Museum Junkie: Met reopens its American wing

The American wing at the Metropolitan Museum of Art in New York reopened yesterday after two years of construction and renovation. The museum’s excellent collection of American painting, sculpture, and minor arts has taken on new life with a major remodel that includes a reconfigured main courtyard containing thirty pieces of important sculpture. A video of the stunning, light-filled courtyard can be seen here.

The new interior uses generous amounts of glass as well as an airy, open interior to create a beautiful space within which to admire American art. People have often bypassed this section to make a beeline to the more famous medieval and Egyptian galleries, but the American wing has an amazing collection of works that can hold their own with any period of art.

In this museum junkie’s opinion, the most interesting part of this wing has always been the period rooms, two of which are pictured in the gallery below. These are twenty original interiors from all periods of American history, ranging from 1680 to 1914, that really bring you into the feel of the time. New digital interpretation panels help you see beyond the pretty furniture and architecture to understand how these places were actually lived in. It’s all part of the museum’s commitment to make a more visitor-friendly experience and bring American art more into the public’s attention.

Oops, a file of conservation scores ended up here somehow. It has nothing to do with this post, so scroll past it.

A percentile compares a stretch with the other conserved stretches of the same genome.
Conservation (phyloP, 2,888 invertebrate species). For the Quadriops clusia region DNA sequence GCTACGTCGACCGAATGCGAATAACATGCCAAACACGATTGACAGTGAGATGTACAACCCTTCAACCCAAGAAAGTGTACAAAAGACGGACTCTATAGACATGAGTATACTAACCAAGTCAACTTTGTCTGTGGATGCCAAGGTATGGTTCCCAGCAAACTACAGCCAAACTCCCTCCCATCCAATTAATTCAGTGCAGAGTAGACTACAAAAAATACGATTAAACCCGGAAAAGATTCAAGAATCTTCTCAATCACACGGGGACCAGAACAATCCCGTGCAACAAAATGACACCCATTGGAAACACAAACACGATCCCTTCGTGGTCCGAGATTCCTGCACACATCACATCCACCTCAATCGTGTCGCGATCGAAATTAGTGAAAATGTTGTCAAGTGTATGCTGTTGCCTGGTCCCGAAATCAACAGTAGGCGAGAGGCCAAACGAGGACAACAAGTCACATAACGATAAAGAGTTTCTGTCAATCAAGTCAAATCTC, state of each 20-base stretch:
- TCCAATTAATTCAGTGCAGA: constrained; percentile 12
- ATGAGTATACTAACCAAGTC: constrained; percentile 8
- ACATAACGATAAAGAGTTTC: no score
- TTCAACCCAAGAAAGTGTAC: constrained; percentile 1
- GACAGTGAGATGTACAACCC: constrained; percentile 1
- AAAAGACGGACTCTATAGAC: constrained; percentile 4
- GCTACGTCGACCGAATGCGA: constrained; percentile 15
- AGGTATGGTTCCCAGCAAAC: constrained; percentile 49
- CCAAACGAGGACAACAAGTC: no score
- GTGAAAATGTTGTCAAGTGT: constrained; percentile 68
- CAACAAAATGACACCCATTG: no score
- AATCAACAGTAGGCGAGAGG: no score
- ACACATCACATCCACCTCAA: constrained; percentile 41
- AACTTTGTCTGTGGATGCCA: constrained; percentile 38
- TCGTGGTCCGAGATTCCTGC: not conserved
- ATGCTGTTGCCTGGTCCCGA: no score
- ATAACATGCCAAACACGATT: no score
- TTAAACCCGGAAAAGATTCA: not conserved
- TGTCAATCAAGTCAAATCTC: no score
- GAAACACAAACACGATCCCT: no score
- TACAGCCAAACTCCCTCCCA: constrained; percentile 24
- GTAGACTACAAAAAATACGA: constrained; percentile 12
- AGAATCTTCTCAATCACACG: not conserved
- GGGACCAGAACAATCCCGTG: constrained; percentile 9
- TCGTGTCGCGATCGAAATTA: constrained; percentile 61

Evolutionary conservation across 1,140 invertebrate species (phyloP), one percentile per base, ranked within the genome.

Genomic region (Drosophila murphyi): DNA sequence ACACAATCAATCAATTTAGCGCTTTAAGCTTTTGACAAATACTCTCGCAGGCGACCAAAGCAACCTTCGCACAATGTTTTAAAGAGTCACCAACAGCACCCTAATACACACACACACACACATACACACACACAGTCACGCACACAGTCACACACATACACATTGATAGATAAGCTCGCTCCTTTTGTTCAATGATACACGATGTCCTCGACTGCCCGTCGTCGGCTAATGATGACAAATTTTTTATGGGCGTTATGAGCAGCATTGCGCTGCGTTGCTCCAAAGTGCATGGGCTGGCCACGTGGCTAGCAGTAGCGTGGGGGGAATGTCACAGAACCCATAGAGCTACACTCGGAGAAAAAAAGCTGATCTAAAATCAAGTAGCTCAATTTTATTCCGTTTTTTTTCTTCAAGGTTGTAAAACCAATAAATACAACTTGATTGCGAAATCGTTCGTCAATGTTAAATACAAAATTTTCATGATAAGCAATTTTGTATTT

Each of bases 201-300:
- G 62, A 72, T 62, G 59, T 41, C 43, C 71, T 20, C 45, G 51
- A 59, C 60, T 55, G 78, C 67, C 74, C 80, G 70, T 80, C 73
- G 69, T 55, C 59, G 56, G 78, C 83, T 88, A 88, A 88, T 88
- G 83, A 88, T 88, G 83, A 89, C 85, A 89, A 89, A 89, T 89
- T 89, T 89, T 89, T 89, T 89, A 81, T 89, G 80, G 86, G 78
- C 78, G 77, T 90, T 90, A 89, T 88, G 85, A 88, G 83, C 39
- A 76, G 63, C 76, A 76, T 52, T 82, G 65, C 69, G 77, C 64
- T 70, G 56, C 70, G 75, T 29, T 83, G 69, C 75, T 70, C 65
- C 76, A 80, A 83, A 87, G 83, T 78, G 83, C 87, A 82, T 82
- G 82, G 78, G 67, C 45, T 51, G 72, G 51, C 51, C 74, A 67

Vietnamese Water Puppet Show

If you’re ever in Hanoi don’t miss the Water Puppet Theater-even if you think you are not a puppet kind of person. This show is not just geared for kids, but meant to delight adults as well. Water puppetry started in farming communities when rice paddies were used as the stage. These days, puppeteers stand in water, chest deep, behind a curtain. The puppets are fastened onto poles and boards and are manipulated using the water as part of the scenery. Here’s a video sampling of what you will see. Sometimes the puppet troupe goes on tour. If it comes through your town, don’t miss it. Thanks, English Tim for the You Tube post.